A new agreement would probably more closely resemble the framework emerging from the Copenhagen and Cancún conferences in 2009 and 2010—with developed countries taking absolute emission targets and developing countries committing to different types of actions.
The US has long refused to make any binding international commitments on climate change unless “major emerging economies” commit to emission reductions. Do you see that stance shifting at Durban given that China and India have both adopted some variants of emission intensity targets?
What the US has advocated is “symmetry” in the legal character of the commitments taken by developed and major developing countries. It has recognized, however, that the specific form or level of those commitments will vary.
At the start of the Obama Administration, the US tabled a proposal in the negotiations for a binding “implementing agreement” that explicitly allowed for different types of commitments—absolute emission targets for developed countries, and quantified “nationally appropriate mitigation actions” for developing countries “whose national circumstances reflect greater responsibility or capability.” This differentiation in the nature of commitments was later reflected in the Copenhagen Accord and the Cancún Agreements, under which more than 80 countries, including all the major economies, have now submitted mitigation pledges. China and India have pledged reductions in emissions intensity, while other major emerging economies have pledged reductions in business-as-usual emissions.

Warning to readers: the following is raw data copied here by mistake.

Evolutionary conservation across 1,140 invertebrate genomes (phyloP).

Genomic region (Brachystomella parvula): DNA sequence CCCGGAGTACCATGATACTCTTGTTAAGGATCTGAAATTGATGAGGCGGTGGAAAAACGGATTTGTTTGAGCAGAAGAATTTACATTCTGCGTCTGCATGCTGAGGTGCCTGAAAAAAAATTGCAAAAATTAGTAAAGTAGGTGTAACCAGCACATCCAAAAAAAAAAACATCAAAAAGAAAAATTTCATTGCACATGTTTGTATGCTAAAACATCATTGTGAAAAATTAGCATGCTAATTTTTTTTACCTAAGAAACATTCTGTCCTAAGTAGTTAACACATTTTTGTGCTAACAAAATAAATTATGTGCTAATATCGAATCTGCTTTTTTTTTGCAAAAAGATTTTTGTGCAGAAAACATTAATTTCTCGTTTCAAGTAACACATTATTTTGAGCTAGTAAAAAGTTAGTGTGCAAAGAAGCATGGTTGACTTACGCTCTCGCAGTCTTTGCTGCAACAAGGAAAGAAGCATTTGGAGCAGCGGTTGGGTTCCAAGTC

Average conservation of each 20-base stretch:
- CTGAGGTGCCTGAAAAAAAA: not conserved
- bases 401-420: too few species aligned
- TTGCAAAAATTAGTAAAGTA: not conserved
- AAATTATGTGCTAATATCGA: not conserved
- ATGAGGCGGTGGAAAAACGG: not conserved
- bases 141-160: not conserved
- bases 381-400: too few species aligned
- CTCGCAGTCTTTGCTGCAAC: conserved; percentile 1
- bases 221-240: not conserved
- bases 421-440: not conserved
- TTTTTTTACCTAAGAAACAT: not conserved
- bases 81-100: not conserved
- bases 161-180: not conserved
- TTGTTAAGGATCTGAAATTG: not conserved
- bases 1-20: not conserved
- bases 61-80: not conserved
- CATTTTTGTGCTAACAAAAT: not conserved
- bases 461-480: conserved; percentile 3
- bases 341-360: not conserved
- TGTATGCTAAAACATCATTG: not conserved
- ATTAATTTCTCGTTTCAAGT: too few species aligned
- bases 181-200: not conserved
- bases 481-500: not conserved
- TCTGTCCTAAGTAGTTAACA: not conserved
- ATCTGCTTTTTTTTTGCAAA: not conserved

Financing mitigation and adaptation efforts in developing countries is a major challenge when developing an effective strategy to combat climate change. Given the current economic situation, what do you perceive as the short- to medium-term solution to this barrier?
We need more effective ways to mobilize both public and private investment in climate solutions. On the public side, we will continue to rely in the short term on national treasuries to ramp up support for international climate efforts, which is politically challenging under the best of circumstances, and especially so in difficult economic times. Over the longer term, perhaps governments can agree on a dedicated source of climate finance, so that we are not so heavily dependent on annual budget outlays. We believe one option worth exploring is some form of levy on bunker fuels (used in international aviation and shipping).